Using Google Analytics would be a GDPR violation, according to Austria

The decision is made for the Austrian data protection authority: the use of Google Analytics goes against the GDPR.

Google Analytics in the sights of the Austrian authorities! © Aleksei – stock.adobe.com

The use of Google Analytics questioned following several complaints

The Austrian authority considers the use of Google Analytics to be a violation of the GDPR (General Data Protection Regulation). This decision comes after several complaints filed by the Austrian NGO NOYB (None Of Your Business), highlighting the non-compliance with the “Schrems II” judgment of the CJEU (European Union Court of Justice) dating from 2020. As a reminder, this judgment invalidates the data transfer regime between the EU and the United States. This is the refusal of the Privacy Shield agreement.

It is a very detailed and wise decision. The bottom line is that companies can no longer use US cloud services in Europe. It has been a year and a half since the Court of Justice confirmed it a second time, so it is high time that the law was also applied, underlines the president of the NGO NOYB.

Indeed, many companies in the EU use Google Analytics and have transmitted their data to Google, which allows them to process it in the United States. Today, the Austrian data protection authority considers that this behavior constitutes a violation of EU law.

Another news that has just been unveiled on the same issue: on Tuesday, the European Data Protection Supervisor (EDPS) concluded that the European Parliament had not complied with the legislation by authorizing cookies from Google Analytics and Stripe. It would not have taken the necessary steps to ensure that data transfers to the United States comply with the Schrems II judgment, which we referred to above.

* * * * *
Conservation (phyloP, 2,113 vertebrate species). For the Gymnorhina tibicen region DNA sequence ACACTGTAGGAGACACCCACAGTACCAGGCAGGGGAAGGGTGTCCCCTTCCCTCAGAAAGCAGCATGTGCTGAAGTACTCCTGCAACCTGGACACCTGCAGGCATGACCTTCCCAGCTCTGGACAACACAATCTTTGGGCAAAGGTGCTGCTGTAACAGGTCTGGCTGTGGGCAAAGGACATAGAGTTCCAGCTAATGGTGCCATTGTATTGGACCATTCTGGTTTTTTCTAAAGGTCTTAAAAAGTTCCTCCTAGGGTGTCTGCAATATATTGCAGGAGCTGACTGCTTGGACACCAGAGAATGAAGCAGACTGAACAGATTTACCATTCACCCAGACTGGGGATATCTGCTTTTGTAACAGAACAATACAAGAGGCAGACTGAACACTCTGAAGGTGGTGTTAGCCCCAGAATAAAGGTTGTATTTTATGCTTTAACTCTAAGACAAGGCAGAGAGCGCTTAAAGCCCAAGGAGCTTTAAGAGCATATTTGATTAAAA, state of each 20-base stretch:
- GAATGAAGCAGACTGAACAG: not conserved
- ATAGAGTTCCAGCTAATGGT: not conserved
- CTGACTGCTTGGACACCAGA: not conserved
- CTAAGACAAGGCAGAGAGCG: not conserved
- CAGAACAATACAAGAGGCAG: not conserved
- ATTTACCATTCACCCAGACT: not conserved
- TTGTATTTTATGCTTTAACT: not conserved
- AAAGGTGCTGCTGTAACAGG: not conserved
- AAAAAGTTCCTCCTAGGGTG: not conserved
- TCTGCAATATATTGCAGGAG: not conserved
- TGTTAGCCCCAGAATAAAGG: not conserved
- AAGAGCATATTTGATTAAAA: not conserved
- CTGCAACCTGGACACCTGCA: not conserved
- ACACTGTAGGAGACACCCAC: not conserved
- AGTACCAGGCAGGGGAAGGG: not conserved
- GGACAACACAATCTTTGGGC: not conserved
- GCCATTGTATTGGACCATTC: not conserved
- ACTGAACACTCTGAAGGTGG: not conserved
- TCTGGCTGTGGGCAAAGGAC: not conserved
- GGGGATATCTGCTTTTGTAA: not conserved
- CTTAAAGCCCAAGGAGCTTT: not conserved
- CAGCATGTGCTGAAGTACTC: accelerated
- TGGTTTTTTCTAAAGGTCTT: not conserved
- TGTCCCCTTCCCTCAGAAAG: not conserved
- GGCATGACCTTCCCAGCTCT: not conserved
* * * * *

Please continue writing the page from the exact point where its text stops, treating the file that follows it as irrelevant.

The CJEU decision partly ignored by American companies

During the proceedings, Google admitted that “All data collected via Google Analytics […] are hosted (ie stored and further processed) in the United States ”, which means that this also applies to European users.

Instead of tailoring services to be GDPR compliant, US companies have simply tried adding text to their privacy policies and ignoring the court of law. Many EU companies have followed suit instead of moving to legal options, said Max Schrems, Honorary Chairman of NOYB in a statement.

Similar actions could be taken in other EU countries

Since 2020, NOYB has lodged a total of 101 complaints in almost all EU countries. The NGO expects similar decisions to be taken in other states.

As Max Schrems points out, EU data protection authorities have coordinated their response to issues regarding data transfers. There will therefore probably be actions from EU countries, which will directly impact the use of US cloud services in the coming months. To follow closely!

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